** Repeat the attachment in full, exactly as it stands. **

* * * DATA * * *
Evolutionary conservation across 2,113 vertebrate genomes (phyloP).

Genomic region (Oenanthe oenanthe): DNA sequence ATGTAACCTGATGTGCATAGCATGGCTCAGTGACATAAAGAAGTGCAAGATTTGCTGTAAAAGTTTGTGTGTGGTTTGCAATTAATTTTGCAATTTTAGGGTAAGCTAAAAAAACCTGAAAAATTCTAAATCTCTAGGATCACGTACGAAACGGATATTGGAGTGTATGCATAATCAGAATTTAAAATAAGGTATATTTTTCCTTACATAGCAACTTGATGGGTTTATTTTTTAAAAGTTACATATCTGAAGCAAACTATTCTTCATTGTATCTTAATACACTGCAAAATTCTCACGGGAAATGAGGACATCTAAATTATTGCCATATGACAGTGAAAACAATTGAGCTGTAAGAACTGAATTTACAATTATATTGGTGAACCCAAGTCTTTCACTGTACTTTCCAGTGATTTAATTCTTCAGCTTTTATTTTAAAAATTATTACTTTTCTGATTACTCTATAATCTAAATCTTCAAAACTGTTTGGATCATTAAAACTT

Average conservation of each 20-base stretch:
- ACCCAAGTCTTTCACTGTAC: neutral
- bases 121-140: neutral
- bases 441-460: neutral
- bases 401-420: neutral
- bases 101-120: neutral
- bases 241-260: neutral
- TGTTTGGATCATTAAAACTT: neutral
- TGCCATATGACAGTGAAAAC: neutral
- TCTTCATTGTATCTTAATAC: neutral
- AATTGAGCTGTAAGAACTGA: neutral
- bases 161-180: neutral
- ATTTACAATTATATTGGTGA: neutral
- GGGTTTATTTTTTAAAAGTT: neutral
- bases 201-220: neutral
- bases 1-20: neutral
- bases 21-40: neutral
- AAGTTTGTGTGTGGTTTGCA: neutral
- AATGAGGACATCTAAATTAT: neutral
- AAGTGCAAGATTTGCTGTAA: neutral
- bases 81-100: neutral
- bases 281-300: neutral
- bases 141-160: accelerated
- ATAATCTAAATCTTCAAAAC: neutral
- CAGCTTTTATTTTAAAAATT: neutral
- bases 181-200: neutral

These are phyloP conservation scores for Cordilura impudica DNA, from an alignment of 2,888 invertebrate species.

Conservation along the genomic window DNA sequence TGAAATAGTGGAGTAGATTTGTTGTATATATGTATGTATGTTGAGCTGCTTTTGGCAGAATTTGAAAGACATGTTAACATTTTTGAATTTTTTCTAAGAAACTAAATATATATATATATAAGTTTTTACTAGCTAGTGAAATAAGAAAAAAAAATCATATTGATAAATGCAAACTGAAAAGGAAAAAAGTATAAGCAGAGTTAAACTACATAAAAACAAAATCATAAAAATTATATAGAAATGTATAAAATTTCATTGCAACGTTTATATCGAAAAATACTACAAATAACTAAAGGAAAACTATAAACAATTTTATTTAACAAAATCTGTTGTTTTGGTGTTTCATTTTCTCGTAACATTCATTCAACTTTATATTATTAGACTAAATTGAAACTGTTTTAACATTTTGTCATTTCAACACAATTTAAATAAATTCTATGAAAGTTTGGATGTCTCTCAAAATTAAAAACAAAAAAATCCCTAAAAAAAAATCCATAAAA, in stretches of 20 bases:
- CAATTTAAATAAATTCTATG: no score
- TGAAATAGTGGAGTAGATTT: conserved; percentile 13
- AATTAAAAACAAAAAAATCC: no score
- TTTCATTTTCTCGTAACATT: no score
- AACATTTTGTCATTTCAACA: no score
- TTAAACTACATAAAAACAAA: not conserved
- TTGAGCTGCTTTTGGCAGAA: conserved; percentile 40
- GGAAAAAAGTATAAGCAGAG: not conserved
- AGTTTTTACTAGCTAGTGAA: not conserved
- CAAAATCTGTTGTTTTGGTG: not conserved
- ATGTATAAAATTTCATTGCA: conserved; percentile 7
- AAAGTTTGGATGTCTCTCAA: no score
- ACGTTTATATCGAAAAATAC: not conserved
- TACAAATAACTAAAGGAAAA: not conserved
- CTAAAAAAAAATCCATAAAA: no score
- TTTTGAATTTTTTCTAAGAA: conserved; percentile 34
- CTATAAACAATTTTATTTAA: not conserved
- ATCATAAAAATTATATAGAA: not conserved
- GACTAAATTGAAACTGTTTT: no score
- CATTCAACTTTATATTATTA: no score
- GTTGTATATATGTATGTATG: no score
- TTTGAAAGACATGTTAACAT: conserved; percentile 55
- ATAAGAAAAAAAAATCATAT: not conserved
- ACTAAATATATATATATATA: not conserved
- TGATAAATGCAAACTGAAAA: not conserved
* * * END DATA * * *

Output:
Evolutionary conservation across 2,113 vertebrate genomes (phyloP).

Genomic region (Oenanthe oenanthe): DNA sequence ATGTAACCTGATGTGCATAGCATGGCTCAGTGACATAAAGAAGTGCAAGATTTGCTGTAAAAGTTTGTGTGTGGTTTGCAATTAATTTTGCAATTTTAGGGTAAGCTAAAAAAACCTGAAAAATTCTAAATCTCTAGGATCACGTACGAAACGGATATTGGAGTGTATGCATAATCAGAATTTAAAATAAGGTATATTTTTCCTTACATAGCAACTTGATGGGTTTATTTTTTAAAAGTTACATATCTGAAGCAAACTATTCTTCATTGTATCTTAATACACTGCAAAATTCTCACGGGAAATGAGGACATCTAAATTATTGCCATATGACAGTGAAAACAATTGAGCTGTAAGAACTGAATTTACAATTATATTGGTGAACCCAAGTCTTTCACTGTACTTTCCAGTGATTTAATTCTTCAGCTTTTATTTTAAAAATTATTACTTTTCTGATTACTCTATAATCTAAATCTTCAAAACTGTTTGGATCATTAAAACTT

Average conservation of each 20-base stretch:
- ACCCAAGTCTTTCACTGTAC: neutral
- bases 121-140: neutral
- bases 441-460: neutral
- bases 401-420: neutral
- bases 101-120: neutral
- bases 241-260: neutral
- TGTTTGGATCATTAAAACTT: neutral
- TGCCATATGACAGTGAAAAC: neutral
- TCTTCATTGTATCTTAATAC: neutral
- AATTGAGCTGTAAGAACTGA: neutral
- bases 161-180: neutral
- ATTTACAATTATATTGGTGA: neutral
- GGGTTTATTTTTTAAAAGTT: neutral
- bases 201-220: neutral
- bases 1-20: neutral
- bases 21-40: neutral
- AAGTTTGTGTGTGGTTTGCA: neutral
- AATGAGGACATCTAAATTAT: neutral
- AAGTGCAAGATTTGCTGTAA: neutral
- bases 81-100: neutral
- bases 281-300: neutral
- bases 141-160: accelerated
- ATAATCTAAATCTTCAAAAC: neutral
- CAGCTTTTATTTTAAAAATT: neutral
- bases 181-200: neutral

These are phyloP conservation scores for Cordilura impudica DNA, from an alignment of 2,888 invertebrate species.

Conservation along the genomic window DNA sequence TGAAATAGTGGAGTAGATTTGTTGTATATATGTATGTATGTTGAGCTGCTTTTGGCAGAATTTGAAAGACATGTTAACATTTTTGAATTTTTTCTAAGAAACTAAATATATATATATATAAGTTTTTACTAGCTAGTGAAATAAGAAAAAAAAATCATATTGATAAATGCAAACTGAAAAGGAAAAAAGTATAAGCAGAGTTAAACTACATAAAAACAAAATCATAAAAATTATATAGAAATGTATAAAATTTCATTGCAACGTTTATATCGAAAAATACTACAAATAACTAAAGGAAAACTATAAACAATTTTATTTAACAAAATCTGTTGTTTTGGTGTTTCATTTTCTCGTAACATTCATTCAACTTTATATTATTAGACTAAATTGAAACTGTTTTAACATTTTGTCATTTCAACACAATTTAAATAAATTCTATGAAAGTTTGGATGTCTCTCAAAATTAAAAACAAAAAAATCCCTAAAAAAAAATCCATAAAA, in stretches of 20 bases:
- CAATTTAAATAAATTCTATG: no score
- TGAAATAGTGGAGTAGATTT: conserved; percentile 13
- AATTAAAAACAAAAAAATCC: no score
- TTTCATTTTCTCGTAACATT: no score
- AACATTTTGTCATTTCAACA: no score
- TTAAACTACATAAAAACAAA: not conserved
- TTGAGCTGCTTTTGGCAGAA: conserved; percentile 40
- GGAAAAAAGTATAAGCAGAG: not conserved
- AGTTTTTACTAGCTAGTGAA: not conserved
- CAAAATCTGTTGTTTTGGTG: not conserved
- ATGTATAAAATTTCATTGCA: conserved; percentile 7
- AAAGTTTGGATGTCTCTCAA: no score
- ACGTTTATATCGAAAAATAC: not conserved
- TACAAATAACTAAAGGAAAA: not conserved
- CTAAAAAAAAATCCATAAAA: no score
- TTTTGAATTTTTTCTAAGAA: conserved; percentile 34
- CTATAAACAATTTTATTTAA: not conserved
- ATCATAAAAATTATATAGAA: not conserved
- GACTAAATTGAAACTGTTTT: no score
- CATTCAACTTTATATTATTA: no score
- GTTGTATATATGTATGTATG: no score
- TTTGAAAGACATGTTAACAT: conserved; percentile 55
- ATAAGAAAAAAAAATCATAT: not conserved
- ACTAAATATATATATATATA: not conserved
- TGATAAATGCAAACTGAAAA: not conserved